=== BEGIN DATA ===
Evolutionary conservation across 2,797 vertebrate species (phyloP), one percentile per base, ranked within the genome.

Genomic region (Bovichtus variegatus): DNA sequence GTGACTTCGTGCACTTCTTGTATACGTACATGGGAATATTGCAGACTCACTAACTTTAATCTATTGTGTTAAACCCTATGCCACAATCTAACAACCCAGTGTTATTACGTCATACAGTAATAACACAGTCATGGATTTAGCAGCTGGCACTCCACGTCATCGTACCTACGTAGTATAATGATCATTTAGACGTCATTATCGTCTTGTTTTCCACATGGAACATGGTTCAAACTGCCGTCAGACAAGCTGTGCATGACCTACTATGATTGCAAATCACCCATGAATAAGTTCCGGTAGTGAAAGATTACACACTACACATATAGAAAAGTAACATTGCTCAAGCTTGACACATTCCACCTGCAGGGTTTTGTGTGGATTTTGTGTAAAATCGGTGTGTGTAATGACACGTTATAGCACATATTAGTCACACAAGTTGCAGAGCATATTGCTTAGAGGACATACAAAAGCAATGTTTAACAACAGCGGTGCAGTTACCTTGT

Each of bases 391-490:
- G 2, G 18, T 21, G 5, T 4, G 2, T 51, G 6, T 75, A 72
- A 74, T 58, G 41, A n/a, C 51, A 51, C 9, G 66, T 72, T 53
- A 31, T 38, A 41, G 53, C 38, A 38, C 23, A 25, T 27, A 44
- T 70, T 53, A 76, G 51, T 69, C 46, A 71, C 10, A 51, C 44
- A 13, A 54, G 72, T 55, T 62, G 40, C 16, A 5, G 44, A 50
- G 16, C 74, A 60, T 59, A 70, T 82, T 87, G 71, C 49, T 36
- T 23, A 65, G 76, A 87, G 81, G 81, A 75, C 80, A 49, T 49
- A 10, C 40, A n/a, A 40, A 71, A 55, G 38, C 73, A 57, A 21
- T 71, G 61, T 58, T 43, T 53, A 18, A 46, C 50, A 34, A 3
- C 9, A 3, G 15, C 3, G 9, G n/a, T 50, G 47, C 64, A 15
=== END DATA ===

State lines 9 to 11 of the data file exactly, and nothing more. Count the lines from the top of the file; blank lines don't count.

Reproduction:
- G 16, C 74, A 60, T 59, A 70, T 82, T 87, G 71, C 49, T 36
- T 23, A 65, G 76, A 87, G 81, G 81, A 75, C 80, A 49, T 49
- A 10, C 40, A n/a, A 40, A 71, A 55, G 38, C 73, A 57, A 21